Hello dears 🙂 I’m so behind with my reviews! I actually read this book way back at the beginning of August and I’m only just getting round to sharing my thoughts with you! But hopefully, you’ll find them worth the wait 😉
When smallpox kills her parents, Camille Durbonne must find a way to provide for her frail, naive sister while managing her volatile brother. Relying on petty magic—la magie ordinaire—Camille painstakingly transforms scraps of metal into money to buy the food and medicine they need. But when the coins won’t hold their shape and her brother disappears with the family’s savings, Camille must pursue a richer, more dangerous mark: the glittering court of Louis XVI and Marie Antoinette.
With dark magic forbidden by her mother, Camille transforms herself into the ‘Baroness de la Fontaine’ and is swept up into life at the Palace of Versailles, where aristocrats both fear and hunger for la magie. There, she gambles at cards, desperate to have enough to keep herself and her sister safe. Yet the longer she stays at court, the more difficult it becomes to reconcile her resentment of the nobles with the enchantments of Versailles. And when she returns to Paris, Camille meets a handsome young balloonist—who dares her to hope that love and liberty may both be possible.
But la magie has its costs. And when Camille loses control of her secrets, the game she’s playing turns deadly. Then revolution erupts, and she must choose—love or loyalty, democracy or aristocracy, freedom or magic—before Paris burns…
This was one of my most anticipated reads of the year. I was hearing buzz about this one for months before it came out and it sounded like the exact kind of book I would enjoy. Then some disappointed reviews started to creep in and I got nervous. Turns out, my gut instinct was pretty accurate because this was definitely a book for me.
From the outset, I could picture everything so clearly. I thought the author did a brilliant job with her world-building; she included lots of sensory detail, which is something I always enjoy. I felt completely transported to the luxurious halls of Versailles. And I loved all the court politics! It was like something from an Austen novel but in a much more easily-accessible form. (I have no issue with Jane Austen, by the way, but I know some people struggle with classic literature!)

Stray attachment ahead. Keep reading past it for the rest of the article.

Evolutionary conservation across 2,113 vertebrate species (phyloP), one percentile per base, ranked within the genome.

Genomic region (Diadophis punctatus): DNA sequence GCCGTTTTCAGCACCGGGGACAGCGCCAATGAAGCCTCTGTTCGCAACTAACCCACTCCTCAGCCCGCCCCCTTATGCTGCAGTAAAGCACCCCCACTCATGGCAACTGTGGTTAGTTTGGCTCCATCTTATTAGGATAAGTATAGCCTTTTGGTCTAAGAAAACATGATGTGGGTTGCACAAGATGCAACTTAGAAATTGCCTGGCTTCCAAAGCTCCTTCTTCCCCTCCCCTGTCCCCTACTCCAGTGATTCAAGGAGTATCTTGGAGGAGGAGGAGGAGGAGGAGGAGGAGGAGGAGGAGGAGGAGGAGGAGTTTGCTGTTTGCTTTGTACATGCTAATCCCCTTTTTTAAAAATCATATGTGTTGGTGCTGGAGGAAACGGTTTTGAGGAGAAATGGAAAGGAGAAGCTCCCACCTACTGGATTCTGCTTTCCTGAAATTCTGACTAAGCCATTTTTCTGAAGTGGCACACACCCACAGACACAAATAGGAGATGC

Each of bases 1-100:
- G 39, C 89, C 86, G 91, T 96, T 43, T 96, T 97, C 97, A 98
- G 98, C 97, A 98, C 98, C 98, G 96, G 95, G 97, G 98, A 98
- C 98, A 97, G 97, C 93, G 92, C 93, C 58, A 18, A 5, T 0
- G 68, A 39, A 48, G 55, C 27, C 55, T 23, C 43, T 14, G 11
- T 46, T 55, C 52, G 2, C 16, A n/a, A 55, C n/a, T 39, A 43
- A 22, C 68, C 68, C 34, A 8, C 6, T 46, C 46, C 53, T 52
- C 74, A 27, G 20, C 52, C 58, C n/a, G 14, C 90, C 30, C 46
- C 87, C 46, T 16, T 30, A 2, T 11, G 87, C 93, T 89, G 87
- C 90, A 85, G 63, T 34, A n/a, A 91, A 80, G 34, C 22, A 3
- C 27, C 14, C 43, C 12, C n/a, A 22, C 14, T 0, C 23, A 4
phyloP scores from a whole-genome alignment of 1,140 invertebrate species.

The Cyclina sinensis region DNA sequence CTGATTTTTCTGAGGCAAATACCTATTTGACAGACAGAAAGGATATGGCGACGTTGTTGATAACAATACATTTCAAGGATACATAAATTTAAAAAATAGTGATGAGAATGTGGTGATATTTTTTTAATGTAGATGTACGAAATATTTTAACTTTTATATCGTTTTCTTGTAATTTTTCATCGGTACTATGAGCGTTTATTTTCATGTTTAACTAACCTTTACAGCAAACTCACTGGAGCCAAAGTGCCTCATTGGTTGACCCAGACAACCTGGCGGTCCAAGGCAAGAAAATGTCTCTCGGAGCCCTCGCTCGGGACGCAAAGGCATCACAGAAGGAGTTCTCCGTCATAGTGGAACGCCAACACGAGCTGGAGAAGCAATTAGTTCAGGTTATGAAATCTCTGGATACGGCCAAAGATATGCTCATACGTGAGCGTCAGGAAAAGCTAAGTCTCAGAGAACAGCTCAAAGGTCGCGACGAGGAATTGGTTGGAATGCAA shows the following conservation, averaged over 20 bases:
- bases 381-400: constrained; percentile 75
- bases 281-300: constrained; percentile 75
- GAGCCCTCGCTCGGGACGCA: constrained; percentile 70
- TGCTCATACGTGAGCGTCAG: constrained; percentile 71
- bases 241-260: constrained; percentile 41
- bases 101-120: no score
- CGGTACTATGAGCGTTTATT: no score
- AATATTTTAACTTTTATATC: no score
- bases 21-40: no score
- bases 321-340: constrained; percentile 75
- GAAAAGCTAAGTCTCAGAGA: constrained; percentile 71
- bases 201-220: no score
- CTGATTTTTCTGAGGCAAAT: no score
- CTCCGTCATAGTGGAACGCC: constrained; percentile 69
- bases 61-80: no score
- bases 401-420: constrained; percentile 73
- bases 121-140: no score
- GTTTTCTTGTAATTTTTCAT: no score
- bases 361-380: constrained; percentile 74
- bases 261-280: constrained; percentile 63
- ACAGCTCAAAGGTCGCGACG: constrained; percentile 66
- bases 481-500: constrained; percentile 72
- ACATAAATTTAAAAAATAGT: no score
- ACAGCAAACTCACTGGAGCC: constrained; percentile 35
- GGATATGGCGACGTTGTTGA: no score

Add to this the exquisite magic system and I was giving it major heart-eyes over the descriptions. This was seriously so gorgeous. Yes, there wasn’t a lot of explanation behind how ‘la magie’ worked but I think that would have bogged everything down; the book is almost 500 pages as it stands and I don’t think long-winded explanations would have helped it in any way. I was happy to just suspend my disbelief and go with it.
Trelease excels further in her characterisation. While Camille could at times get a little bit whiney, I liked her for the most part. And I shipped her and Lazare so hard ❤ Because it’s young adult so you know there’s got to be a romance in there somewhere 😉 Honestly though, this was a romance I was definitely cheering for!
I also loved Camille’s sister Sophie (if anyone has read Gail Carriger’s Parasol Protectorate series, Sophie reminded me a lot of Ivy!) The villains in the story are also suitably nasty; there are moments when they border on the caricature but Trelease does try to give them decent motives and make them feel fully realised, and I didn’t think she did too bad a job.
Overall, I would say that if you like the sound of this one, you should definitely give it a try! It’s sumptuous and magical and made me feel totally transported. I think this was a great debut and I’ll definitely be looking out for more from this author!
Let me know in the comments if you’ve read this one and what you thought of it! x